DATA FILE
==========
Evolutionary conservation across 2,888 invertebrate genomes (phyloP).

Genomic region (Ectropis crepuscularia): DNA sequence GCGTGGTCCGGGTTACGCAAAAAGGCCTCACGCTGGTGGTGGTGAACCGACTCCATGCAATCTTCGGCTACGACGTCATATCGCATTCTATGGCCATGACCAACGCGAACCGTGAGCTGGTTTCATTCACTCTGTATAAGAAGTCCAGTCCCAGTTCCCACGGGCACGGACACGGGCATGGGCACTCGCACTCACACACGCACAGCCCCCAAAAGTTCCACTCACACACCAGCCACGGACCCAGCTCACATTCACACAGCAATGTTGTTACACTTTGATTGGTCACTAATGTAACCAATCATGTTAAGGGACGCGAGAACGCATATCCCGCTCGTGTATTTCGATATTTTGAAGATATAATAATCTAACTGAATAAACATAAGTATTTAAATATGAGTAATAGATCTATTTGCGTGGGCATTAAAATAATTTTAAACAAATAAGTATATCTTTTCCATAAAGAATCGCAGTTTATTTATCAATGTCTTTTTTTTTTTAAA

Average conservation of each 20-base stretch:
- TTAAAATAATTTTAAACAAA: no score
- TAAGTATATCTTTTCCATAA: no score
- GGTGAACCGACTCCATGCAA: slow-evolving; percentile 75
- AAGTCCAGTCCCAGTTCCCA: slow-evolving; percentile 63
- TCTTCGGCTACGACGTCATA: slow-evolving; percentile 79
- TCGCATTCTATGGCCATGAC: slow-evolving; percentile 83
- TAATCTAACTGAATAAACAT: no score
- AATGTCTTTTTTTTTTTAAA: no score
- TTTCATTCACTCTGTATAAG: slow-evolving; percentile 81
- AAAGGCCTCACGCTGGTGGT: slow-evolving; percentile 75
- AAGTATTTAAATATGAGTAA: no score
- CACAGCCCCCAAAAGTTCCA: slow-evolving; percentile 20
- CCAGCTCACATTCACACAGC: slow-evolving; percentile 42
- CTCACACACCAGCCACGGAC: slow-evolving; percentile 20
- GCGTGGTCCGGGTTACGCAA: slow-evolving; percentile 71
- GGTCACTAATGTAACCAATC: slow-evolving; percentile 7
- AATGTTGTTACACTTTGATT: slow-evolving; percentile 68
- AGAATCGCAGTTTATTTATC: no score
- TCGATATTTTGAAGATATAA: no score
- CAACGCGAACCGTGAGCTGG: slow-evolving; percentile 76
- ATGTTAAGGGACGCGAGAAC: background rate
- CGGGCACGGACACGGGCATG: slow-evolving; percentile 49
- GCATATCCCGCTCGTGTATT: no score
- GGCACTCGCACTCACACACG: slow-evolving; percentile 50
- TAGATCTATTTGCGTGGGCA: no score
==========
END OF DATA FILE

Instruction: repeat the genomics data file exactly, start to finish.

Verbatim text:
Evolutionary conservation across 2,888 invertebrate genomes (phyloP).

Genomic region (Ectropis crepuscularia): DNA sequence GCGTGGTCCGGGTTACGCAAAAAGGCCTCACGCTGGTGGTGGTGAACCGACTCCATGCAATCTTCGGCTACGACGTCATATCGCATTCTATGGCCATGACCAACGCGAACCGTGAGCTGGTTTCATTCACTCTGTATAAGAAGTCCAGTCCCAGTTCCCACGGGCACGGACACGGGCATGGGCACTCGCACTCACACACGCACAGCCCCCAAAAGTTCCACTCACACACCAGCCACGGACCCAGCTCACATTCACACAGCAATGTTGTTACACTTTGATTGGTCACTAATGTAACCAATCATGTTAAGGGACGCGAGAACGCATATCCCGCTCGTGTATTTCGATATTTTGAAGATATAATAATCTAACTGAATAAACATAAGTATTTAAATATGAGTAATAGATCTATTTGCGTGGGCATTAAAATAATTTTAAACAAATAAGTATATCTTTTCCATAAAGAATCGCAGTTTATTTATCAATGTCTTTTTTTTTTTAAA

Average conservation of each 20-base stretch:
- TTAAAATAATTTTAAACAAA: no score
- TAAGTATATCTTTTCCATAA: no score
- GGTGAACCGACTCCATGCAA: slow-evolving; percentile 75
- AAGTCCAGTCCCAGTTCCCA: slow-evolving; percentile 63
- TCTTCGGCTACGACGTCATA: slow-evolving; percentile 79
- TCGCATTCTATGGCCATGAC: slow-evolving; percentile 83
- TAATCTAACTGAATAAACAT: no score
- AATGTCTTTTTTTTTTTAAA: no score
- TTTCATTCACTCTGTATAAG: slow-evolving; percentile 81
- AAAGGCCTCACGCTGGTGGT: slow-evolving; percentile 75
- AAGTATTTAAATATGAGTAA: no score
- CACAGCCCCCAAAAGTTCCA: slow-evolving; percentile 20
- CCAGCTCACATTCACACAGC: slow-evolving; percentile 42
- CTCACACACCAGCCACGGAC: slow-evolving; percentile 20
- GCGTGGTCCGGGTTACGCAA: slow-evolving; percentile 71
- GGTCACTAATGTAACCAATC: slow-evolving; percentile 7
- AATGTTGTTACACTTTGATT: slow-evolving; percentile 68
- AGAATCGCAGTTTATTTATC: no score
- TCGATATTTTGAAGATATAA: no score
- CAACGCGAACCGTGAGCTGG: slow-evolving; percentile 76
- ATGTTAAGGGACGCGAGAAC: background rate
- CGGGCACGGACACGGGCATG: slow-evolving; percentile 49
- GCATATCCCGCTCGTGTATT: no score
- GGCACTCGCACTCACACACG: slow-evolving; percentile 50
- TAGATCTATTTGCGTGGGCA: no score